Shu, Content & Communications, in the Sunflower Garden of the T2 Transit Hall.
Top from Uniqlo, pants from Comme des Garçons, bag from Al Et Clar.
What’s your usual style, and how is it different from your travelling style?
A hybrid of Japanese grandma and school girl. I usually opt for loose-fitting, breathable clothing when I travel, with long sleeves or a cardigan to keep warm on the plane. I’m mostly in pants or long dresses because the last thing you want to worry about is your sitting or sleeping posture.
Favourite spot in Changi Airport:
Immigration. I’ve had the not-so-pleasant experience of queuing for hours at some airports—I think the longest was two hours in Shanghai, during their Golden Week—but here, such incidents are almost unheard of. It makes me proud to be a Singaporean, and I think it paints a picture of Changi Airport and of Singapore as well—modern, clean, efficient, well-planned, and resourceful.
Most memorable trip so far?
It’s too difficult to pick just one, but to me, it’s the little hiccups and unforeseen incidents that end up being the most memorable, not so much the actual place or sight. I remember hitch-hiking in Taichung because I’d missed the last bus; receiving medicine from a kind elderly couple who heard me coughing in Kyoto; and how my father, after getting pick-pocketed in Milan, tried to befriend another Asian at the police station who had also been pick-pocketed, saying that they were in both in the same boat. He even told my brother to lend that gentleman some money. (laughs) My father was very drunk.
Next place you’re going to visit, or that you’d love to visit someday and why?
I was supposed to go to North Korea via Beijing with a friend in April but there’s been a change in plans due to the recent turn of events. Our travel agent kept sending us news of the political situation in DPRK and our parents are quite concerned. I think we’ll be heading to Tibet instead! Oh, and I’ve heard so many amazing things about Iceland from two of my colleagues who went during two different seasons—summer and winter—so that’s definitely a place I’d like to visit too.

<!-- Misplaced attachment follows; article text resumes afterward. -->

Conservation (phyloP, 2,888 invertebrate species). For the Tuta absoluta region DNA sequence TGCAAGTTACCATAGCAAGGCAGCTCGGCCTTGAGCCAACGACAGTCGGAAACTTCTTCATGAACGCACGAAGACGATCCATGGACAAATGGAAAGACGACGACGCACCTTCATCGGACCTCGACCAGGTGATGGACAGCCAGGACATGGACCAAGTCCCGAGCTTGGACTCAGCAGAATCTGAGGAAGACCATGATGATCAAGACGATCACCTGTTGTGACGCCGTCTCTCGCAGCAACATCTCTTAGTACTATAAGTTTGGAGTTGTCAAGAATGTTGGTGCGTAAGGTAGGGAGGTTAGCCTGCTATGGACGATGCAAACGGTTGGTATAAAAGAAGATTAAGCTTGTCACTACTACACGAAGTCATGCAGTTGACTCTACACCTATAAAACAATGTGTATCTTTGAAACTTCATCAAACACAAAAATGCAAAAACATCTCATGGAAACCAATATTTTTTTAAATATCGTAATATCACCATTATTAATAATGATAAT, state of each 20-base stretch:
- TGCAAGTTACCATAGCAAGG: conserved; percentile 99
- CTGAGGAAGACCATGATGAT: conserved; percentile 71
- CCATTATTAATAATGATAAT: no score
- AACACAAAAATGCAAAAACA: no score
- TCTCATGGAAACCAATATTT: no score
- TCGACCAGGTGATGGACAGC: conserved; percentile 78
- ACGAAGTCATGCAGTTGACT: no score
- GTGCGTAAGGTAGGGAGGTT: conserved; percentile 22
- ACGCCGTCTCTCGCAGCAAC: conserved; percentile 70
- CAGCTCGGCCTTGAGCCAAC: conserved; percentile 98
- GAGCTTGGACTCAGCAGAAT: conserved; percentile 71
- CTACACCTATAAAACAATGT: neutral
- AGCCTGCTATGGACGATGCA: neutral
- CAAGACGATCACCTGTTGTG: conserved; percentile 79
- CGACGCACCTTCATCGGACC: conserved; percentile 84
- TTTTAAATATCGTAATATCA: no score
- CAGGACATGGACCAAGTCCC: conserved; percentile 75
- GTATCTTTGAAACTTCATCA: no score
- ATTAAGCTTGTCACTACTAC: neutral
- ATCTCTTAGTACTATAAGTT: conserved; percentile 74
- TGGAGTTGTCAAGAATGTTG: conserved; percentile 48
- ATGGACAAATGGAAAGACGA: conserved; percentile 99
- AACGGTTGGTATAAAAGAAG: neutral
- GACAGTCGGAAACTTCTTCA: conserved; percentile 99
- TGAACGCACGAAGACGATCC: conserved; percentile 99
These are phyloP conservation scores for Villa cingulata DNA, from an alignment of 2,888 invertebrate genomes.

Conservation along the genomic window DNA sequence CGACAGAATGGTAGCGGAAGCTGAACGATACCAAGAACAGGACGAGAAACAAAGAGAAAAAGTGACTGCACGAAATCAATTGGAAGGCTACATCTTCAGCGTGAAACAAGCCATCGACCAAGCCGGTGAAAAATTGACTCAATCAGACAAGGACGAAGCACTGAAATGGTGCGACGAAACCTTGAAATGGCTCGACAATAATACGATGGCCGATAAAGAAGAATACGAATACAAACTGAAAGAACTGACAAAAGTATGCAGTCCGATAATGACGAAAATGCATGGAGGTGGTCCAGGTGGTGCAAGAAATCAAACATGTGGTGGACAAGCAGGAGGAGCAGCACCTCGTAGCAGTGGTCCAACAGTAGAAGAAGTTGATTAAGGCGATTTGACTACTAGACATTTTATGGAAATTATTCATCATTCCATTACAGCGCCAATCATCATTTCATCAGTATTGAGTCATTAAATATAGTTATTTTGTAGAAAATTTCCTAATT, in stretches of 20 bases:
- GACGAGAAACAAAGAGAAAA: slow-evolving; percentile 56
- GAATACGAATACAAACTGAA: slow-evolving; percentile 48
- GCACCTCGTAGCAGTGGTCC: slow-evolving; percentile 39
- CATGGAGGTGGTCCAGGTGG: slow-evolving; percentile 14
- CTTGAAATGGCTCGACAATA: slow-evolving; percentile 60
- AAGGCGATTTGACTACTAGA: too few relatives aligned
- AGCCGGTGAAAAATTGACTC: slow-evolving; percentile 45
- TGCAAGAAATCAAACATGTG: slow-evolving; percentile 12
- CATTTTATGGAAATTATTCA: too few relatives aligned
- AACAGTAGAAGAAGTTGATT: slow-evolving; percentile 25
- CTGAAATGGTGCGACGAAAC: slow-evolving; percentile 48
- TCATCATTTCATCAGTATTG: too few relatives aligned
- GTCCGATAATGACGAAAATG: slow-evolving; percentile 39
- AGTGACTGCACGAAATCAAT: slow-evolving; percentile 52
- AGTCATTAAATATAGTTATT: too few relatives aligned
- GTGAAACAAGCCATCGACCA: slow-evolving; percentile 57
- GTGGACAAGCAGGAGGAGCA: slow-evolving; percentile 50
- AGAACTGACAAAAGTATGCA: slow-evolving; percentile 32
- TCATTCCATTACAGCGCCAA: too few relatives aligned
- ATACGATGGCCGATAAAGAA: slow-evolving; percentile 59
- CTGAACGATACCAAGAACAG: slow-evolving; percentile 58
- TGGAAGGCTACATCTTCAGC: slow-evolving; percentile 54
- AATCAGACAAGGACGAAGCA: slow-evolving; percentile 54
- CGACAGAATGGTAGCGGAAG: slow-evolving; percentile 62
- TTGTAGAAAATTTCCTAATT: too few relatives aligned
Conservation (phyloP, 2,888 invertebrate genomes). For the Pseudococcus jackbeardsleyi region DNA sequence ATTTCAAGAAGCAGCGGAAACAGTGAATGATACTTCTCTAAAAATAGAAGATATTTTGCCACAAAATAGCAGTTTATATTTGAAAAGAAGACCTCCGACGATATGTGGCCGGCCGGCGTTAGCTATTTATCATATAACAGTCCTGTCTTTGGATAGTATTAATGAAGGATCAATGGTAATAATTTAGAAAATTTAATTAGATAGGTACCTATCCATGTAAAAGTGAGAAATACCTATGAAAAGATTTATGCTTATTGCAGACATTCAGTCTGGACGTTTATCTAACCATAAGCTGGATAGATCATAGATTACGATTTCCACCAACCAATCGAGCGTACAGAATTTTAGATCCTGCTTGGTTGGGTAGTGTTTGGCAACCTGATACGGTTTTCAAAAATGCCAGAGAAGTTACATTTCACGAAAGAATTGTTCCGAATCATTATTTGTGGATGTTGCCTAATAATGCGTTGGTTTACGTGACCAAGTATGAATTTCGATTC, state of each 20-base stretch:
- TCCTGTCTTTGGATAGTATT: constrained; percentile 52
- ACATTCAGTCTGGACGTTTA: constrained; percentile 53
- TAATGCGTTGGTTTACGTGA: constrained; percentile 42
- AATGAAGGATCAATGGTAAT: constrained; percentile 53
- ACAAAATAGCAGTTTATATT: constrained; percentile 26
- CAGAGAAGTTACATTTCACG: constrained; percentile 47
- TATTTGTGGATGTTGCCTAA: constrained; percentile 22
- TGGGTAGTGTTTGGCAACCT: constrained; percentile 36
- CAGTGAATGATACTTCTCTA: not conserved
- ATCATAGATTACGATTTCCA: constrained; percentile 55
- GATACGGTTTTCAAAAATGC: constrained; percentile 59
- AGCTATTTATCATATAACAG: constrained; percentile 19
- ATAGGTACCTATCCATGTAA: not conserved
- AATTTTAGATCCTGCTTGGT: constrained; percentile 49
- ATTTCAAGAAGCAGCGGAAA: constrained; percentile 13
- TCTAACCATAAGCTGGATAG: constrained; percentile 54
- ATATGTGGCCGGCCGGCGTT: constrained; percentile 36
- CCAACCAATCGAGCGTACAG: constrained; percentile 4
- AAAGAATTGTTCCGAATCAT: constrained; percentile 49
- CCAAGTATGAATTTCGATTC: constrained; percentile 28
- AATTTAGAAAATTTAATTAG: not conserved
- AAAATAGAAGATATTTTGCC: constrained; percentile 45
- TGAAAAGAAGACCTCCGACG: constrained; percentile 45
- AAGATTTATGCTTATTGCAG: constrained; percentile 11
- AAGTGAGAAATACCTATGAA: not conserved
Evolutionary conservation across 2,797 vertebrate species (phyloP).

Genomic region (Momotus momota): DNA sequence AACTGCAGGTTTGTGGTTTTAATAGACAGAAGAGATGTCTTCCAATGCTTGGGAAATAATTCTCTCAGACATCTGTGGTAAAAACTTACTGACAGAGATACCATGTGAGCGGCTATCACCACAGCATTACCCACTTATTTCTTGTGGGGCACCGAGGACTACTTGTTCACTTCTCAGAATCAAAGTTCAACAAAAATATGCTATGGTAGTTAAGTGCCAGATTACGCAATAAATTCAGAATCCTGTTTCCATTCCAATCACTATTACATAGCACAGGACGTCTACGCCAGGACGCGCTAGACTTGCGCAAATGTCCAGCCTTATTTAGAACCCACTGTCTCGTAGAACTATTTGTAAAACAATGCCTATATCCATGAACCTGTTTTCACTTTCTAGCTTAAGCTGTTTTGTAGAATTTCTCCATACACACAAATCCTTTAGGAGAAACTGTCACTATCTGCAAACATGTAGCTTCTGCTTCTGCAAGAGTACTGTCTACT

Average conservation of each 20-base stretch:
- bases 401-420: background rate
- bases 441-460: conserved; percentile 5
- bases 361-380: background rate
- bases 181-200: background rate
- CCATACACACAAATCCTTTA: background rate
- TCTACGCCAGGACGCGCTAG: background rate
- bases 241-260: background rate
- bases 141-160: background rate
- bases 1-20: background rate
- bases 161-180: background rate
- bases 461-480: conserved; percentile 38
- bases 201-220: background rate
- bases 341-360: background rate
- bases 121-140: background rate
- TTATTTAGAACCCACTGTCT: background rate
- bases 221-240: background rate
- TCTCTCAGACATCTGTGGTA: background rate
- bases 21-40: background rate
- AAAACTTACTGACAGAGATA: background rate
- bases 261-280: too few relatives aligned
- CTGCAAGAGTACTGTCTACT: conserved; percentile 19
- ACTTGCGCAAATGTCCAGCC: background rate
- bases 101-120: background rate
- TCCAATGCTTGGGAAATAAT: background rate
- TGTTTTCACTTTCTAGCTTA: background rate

If I wasn’t in my current job, I’d love to be:
A full-time nomad (I wish!), tour guide or an interpreter.
What do you like about your job?
I love how human it is. We get to meet all sorts of people, listen to their stories, and get inspired. We learn from all kinds of experiences, good or bad.
Challenges the job brings:
It’s hard for me to tune out, even on holidays. It’s not exactly the healthiest, but that being said, I think it’s never possible to completely separate work and “life”, especially in this hyperconnected world that we’re living in now. Most airlines now offer inflight wifi/ internet and you can even get wifi on the summit of Mt. Fuji!
How do you cope, then?
I try to prioritise and be spontaneous, yet routine. This means that if a friend asks me out for dinner at the last minute, and if I don’t really have much on my plate that night, I will go for it, but make sure we don’t end the night too late so I won’t be worn out the next day. Some people are against bringing work home but I think it’s all about work-life harmony.
Quote I’m living by right now:
A really good friend shared this with me years ago and it stuck ever since—Napoleon Hill’s ‘If you can’t do great things, do small things in a great way.’ I’m not that ambitious, so I don’t think I actually yearn to do “great things”. I just want to support and help the people around me achieve their dreams.
These photos and this interview were done as part of our pitch for the Changinista project. See all posts from the project here.